"When I was first elected, my father was a great counsel," LeBlanc says. "One of the key things that he told me was, 'You got elected on your own, but I am here if you need me. Don't beat yourself up when you have to make decisions. Decide and move on. Don't try and second-guess yourself.' And you know, I think that before his passing in '96, he never played armchair quarterback. He respected the decisions I made and the reasons I made them."

Without his father to consult in the wake of hurricanes Katrina and Rita, LeBlanc remembered his dad's reaction during Hurricane Hilda, a 1964 Gulf storm that killed 37 people in Louisiana and caused hundreds of millions of dollars in damage. From that experience, LeBlanc says he learned to take a crisis head-on.

"The house we were living in was just rattling," LeBlanc recalls. "That was a storm where a lot of folks in Erath perished because a water tower fell on their city hall. At the time, my father was on the police jury, and he ended up dealing with some of the same things we are dealing with, as far as response and flooding and those types of things."

LeBlanc also learned to take care of his constituents. During one of his last sessions as a legislator, he filed a bill to retroactively fix tickets for St. Thomas More students who had parked in handicapped spaces in the closed athletic complex. Legislature members were up in arms, and the retroactive portion of the bill never made it out of the House, but LeBlanc stuck to his guns, and the Legislature passed a bill allowing local governments to set different hours for handicapped parking space use.

He's also moved away from his father's political beliefs at times and shaped his own ideology. Unlike his dad, who was occasionally called "No Tax Luke" for his opposition to taxes, LeBlanc voted in favor of a state tax on food and utilities in 2002 and supported the Stelly Plan, which increased income taxes for certain brackets.

In many ways, LeBlanc is the man behind the curtain. If lawmakers want money for their district, they'll likely stop off for a chat with him before they will the governor. He oversees all state finances, which means LeBlanc can dangle carrots in front of agencies and boards. He's also the architect behind the executive budget.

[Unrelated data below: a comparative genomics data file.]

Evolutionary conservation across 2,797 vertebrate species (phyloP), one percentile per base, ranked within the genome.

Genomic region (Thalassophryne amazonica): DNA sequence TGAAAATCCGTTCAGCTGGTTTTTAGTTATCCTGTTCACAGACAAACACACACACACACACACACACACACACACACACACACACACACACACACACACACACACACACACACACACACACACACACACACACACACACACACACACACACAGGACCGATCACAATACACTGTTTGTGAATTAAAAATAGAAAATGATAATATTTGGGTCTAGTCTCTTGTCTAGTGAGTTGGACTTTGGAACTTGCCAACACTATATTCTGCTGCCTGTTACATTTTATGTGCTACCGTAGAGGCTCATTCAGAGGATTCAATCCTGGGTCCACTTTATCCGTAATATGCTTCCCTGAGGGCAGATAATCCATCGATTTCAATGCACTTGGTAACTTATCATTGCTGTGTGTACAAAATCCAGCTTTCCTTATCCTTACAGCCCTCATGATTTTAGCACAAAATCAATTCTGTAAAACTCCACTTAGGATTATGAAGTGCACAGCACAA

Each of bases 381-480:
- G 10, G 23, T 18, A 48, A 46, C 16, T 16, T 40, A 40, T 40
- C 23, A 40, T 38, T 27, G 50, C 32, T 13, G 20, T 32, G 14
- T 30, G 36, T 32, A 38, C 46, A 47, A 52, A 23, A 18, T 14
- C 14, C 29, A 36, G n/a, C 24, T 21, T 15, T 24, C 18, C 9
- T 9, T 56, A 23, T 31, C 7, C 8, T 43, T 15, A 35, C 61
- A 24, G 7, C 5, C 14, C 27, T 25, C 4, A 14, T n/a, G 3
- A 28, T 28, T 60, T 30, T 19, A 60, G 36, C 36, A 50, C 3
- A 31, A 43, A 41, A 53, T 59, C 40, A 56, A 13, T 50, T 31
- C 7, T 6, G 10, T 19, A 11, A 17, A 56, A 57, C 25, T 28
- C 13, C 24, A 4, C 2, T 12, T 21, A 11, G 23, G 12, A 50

Barry Erwin, president of Council for a Better Louisiana, a nonprofit group that monitors the activities of state government, says the current system of checks and balances is clear when it comes to the budget and state spending ' the governor sets priorities, and the Legislature has the final say. But when it comes down to political reality, there's no second-guessing who has the real power.

"Yet surprisingly, the title of commissioner of administration, and the individual that holds the office, is not a household name," Erwin says. "But it is absolutely one of the most powerful positions in state government. To a large degree, the governor sets the stage for all fiscal matters, but you better believe she turns to her commissioner of administration to make it all happen."

This makes LeBlanc the first line of defense for certain executive decisions ' both good and bad.

Prior to the session, the Blanco administration moved around $45 million in state construction projects, some from the devastated hurricane region, to fund new projects statewide. Editorials slammed the decision as irresponsible, calling it pork and highlighting such items as a horse arena in north Louisiana.

When the bond commission met again the next week, and Democratic state Treasurer John Kennedy tried to have the members vote on the projects individually, LeBlanc adjourned the meeting. A few Republicans on the committee ' in concert with Republican U.S. Sen. David Vitter ' lambasted that decision as well. Critics said it was the wrong message to send with the state asking Congress for a huge appropriation and facing a budget hole that could reach $1.5 billion.

"I don't think it serves the people of the state very well to turn things purely into a partisan agenda," LeBlanc says. "And that's real unfortunate. The governor doesn't really want to engage in that. We all have a state to rebuild, and I hope that we do not descend into what has happened in Washington."

Still, LeBlanc understands both sides of the argument, even though he feels his side of the story was never accurately told.

He calls the decision "sound cash management." There was $80 million dollars available for new bonding capacity that could have been used for such construction projects, but the state chose to keep that money and save it for other programs that could receive matching dollars from the federal government, LeBlanc says. So the state shifted around balances from existing projects that were already in the pipeline ' including in the hurricane areas ' for the $45 million statewide construction projects.